October 15, 2016 (Vol. 36, No. 18)

Vidya Murthy Ph.D. Senior Applications Scientist Harvard Bioscience

Electroporation-Based Immunotherapy: Potential Treatment Options for Metastatic Melanoma

A powerful approach to cancer therapy involves modifying the patient’s own immune cells in order to enhance the immune response against cancer cells. The most studied cell types for cancer immunotherapy are dendritic cells (DCs) and T cells, which are pivotal players in initiating immune responses.

DCs are increasingly used in vaccine research as immunotherapy for cancer and other diseases, as they are the most potent and proficient antigen-presenting cells and are critical to the onset of immunity. They have the highest surface density of major histocompatibility complex (MHC) and costimulatory molecules, together with a high motility, which allows them to traffic from the site of antigen uptake to the T-cell areas of lymph nodes, and they have the ability to produce immunostimulatory cytokines and chemokines. All this knowledge has led to the use of DCs as natural adjuvants to immunize cancer patients against tumor-specific self-antigens and to break T-cell tolerance against these tumor antigens.

For the generation of an effective therapeutic cancer vaccine, it is necessary to load tumor antigens onto DCs and to present antigens in the appropriate immune stimulatory environment to induce strong antigen-specific T-cell responses, especially CD4+ T-helper and CD8+ cytolytic T lymphocytes (CTLs) with a sufficiently broad repertoire and immunologic memory. DCs can be loaded by transfection with DNA or RNA to produce antitumor antigens that break tolerance to tumors and induce tumor-specific therapeutic immunity.

While there are several ways to transfect DCs, electroporation significantly enhances transfection efficiency. Several recent reports have indicated that electroporation of DCs with whole tumor-derived mRNA or defined mRNA represents an effective nonviral strategy to stimulate T-cell responses both in in vitro and in vivo models.

This paper describes the optimization of parameters for electroporation-mediated transfection (electrotransfection) of myeloid immature DCs with in vitro expanded RNA isolated from tumor tissue to produce clinical-grade DC vaccines. In this paper immature DCs were electroporated using the BTX Agilepulse Max system.

BTX AgilePulse Max System


The overall scheme of DC vaccine preparation was to separate immature dendritic cells from autologous CD14-positive cells and isolate the total RNA from autologous tumor tissue. RNA was reversely transcribed to obtain cDNA and amplified using cDNA as template incorporating a T7 RNA promoter. Amplified cDNA was in vitro transcribed and loaded into immature DCs by electroporation. The DCs were subsequently matured in the presence of inflammatory cytokines and cryopreserved as single aliquots prior to use.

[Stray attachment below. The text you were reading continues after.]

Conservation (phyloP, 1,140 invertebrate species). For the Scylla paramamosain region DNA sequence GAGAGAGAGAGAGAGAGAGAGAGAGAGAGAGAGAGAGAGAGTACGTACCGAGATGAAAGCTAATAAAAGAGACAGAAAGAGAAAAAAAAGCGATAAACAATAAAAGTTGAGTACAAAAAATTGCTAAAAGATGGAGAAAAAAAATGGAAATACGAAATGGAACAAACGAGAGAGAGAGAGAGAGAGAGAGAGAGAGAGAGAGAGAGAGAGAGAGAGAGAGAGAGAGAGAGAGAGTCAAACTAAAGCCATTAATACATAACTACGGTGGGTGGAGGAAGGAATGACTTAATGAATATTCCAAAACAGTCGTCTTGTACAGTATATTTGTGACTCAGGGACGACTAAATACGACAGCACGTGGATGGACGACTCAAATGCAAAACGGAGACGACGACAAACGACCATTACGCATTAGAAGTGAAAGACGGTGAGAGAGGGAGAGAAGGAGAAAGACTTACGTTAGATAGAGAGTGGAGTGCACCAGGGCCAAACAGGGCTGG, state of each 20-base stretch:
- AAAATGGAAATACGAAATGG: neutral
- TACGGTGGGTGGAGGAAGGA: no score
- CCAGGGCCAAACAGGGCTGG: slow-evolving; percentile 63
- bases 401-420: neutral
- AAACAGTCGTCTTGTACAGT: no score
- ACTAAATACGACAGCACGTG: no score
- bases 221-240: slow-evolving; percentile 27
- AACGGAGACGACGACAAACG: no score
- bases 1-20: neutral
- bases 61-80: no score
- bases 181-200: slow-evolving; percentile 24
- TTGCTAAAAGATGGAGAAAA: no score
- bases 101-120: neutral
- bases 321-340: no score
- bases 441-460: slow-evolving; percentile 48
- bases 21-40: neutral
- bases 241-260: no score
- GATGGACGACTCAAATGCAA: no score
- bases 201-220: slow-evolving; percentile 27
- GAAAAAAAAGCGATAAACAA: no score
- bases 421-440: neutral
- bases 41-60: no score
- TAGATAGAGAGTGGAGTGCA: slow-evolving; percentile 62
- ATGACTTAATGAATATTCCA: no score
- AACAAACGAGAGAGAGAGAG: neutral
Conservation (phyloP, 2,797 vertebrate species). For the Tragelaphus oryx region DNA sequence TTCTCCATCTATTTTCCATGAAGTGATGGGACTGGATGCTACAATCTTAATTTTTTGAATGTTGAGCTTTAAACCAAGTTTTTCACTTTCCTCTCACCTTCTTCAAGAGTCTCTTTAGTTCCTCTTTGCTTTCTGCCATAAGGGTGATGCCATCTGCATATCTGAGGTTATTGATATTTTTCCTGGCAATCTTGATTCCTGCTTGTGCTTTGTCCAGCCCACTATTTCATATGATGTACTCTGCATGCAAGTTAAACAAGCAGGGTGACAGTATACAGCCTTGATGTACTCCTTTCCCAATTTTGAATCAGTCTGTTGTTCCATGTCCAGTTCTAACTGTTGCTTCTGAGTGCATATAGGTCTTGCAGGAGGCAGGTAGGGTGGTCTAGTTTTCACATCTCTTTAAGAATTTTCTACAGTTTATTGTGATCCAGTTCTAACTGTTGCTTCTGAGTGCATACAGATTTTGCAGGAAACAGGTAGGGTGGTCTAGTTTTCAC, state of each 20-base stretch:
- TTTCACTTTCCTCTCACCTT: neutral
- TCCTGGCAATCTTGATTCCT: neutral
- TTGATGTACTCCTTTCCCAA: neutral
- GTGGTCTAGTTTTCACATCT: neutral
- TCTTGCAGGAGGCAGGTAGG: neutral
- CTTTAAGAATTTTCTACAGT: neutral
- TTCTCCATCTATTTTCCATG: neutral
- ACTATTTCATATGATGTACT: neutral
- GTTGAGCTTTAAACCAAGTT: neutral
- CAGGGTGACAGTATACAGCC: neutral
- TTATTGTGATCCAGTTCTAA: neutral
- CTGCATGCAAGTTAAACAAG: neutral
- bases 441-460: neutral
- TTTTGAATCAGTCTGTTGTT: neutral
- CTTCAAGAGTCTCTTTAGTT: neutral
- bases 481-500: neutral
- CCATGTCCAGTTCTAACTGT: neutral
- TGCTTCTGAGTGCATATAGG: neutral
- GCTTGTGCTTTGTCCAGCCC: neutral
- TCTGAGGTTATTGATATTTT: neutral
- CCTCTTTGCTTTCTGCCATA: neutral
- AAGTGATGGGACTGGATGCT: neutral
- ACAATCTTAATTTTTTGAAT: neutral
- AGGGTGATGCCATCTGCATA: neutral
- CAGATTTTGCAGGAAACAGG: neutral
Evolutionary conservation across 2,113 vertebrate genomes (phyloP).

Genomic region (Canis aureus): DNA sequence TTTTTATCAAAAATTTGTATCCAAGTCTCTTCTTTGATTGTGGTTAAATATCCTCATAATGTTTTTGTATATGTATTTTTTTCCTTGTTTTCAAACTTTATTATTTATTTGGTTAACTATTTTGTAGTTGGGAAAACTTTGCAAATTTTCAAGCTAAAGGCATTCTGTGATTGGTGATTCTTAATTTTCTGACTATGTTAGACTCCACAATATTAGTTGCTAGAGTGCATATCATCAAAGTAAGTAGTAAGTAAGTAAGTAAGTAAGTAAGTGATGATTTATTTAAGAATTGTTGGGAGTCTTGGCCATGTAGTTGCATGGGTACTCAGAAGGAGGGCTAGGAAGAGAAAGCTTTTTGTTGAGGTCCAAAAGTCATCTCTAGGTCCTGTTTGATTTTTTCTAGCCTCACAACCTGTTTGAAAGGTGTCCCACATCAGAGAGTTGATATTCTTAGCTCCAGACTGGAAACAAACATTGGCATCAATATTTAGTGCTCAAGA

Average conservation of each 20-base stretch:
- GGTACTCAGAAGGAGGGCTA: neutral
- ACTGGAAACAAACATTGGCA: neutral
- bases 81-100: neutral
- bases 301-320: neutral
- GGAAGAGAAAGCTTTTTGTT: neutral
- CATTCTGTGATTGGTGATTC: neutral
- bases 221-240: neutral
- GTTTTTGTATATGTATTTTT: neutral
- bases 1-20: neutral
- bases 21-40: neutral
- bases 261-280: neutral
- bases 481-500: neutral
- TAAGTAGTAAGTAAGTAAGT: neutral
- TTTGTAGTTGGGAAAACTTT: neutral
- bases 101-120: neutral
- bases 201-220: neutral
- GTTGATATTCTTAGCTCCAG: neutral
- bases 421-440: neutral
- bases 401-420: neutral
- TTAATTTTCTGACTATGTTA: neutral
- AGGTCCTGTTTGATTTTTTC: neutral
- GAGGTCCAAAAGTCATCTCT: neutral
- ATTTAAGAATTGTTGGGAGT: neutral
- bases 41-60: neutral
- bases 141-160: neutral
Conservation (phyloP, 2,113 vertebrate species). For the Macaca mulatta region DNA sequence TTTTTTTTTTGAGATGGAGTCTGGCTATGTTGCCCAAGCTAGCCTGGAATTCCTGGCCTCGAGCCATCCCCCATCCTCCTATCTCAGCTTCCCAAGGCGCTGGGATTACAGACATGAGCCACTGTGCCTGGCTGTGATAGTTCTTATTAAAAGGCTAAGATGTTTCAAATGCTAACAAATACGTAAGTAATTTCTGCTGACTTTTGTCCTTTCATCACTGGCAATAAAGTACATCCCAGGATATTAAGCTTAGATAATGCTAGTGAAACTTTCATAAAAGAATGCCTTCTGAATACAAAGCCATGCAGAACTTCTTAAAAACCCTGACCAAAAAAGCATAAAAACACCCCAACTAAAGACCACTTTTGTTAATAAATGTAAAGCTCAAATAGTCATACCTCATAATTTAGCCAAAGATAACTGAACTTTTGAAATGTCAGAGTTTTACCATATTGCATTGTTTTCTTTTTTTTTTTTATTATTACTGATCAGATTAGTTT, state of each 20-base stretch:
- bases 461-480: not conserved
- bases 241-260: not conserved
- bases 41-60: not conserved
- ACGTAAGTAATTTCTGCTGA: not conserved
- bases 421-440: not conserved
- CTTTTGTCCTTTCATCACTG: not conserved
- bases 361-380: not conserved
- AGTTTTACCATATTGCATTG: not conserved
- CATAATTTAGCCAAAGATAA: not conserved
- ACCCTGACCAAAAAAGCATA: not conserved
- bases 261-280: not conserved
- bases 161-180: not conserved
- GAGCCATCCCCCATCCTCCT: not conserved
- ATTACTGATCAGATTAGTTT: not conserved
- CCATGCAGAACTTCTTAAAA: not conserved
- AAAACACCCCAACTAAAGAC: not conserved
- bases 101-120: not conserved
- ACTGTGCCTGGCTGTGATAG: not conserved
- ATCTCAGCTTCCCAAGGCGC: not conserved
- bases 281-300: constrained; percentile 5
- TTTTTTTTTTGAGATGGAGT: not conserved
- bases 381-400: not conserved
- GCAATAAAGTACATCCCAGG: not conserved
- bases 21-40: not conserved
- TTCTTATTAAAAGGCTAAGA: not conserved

For experiments aimed at optimizing electroporation conditions, a cDNA encoding the enhanced green fluorescent protein (eGFP) gene and containing a T7 promoter and polyadenylation signal suitable for DC transfection was prepared using standard methods. For transfection into DCs, mRNA was dissolved in water at 1.0 µg/mL. Electrotransfection parameters were optimized by monitoring transfection efficiency and DC viability as a function of electrode separation, pulse amplitude and length and amplified mRNA concentration in the medium (Figure 1).

In all experiments AgilePulse Max square-wave generator and the proprietary cGMP-grade low-conductivity (80 µS/cm) Cytoporation T medium (both BTX, Harvard Bioscience) were used.

DCs were transfected with mRNA encoding the eGFP gene, matured the cells for 48 hours and measured transfection efficiency (by eGFP fluorescence) and viability (by exclusion of 7-amino-actinomycin D, 7-AAD, Pharmingen) following transfection in BTX electroporation cuvettes with a 4-mm electrode separation (400 µL). The mRNA concentration was varied between 4.0 µg/mL and 25 µg/mL, pulse a mplitude between 0.5 kV/cm and 2.5 kV/cm and pulse width between 0.05 ms and 0.45 ms.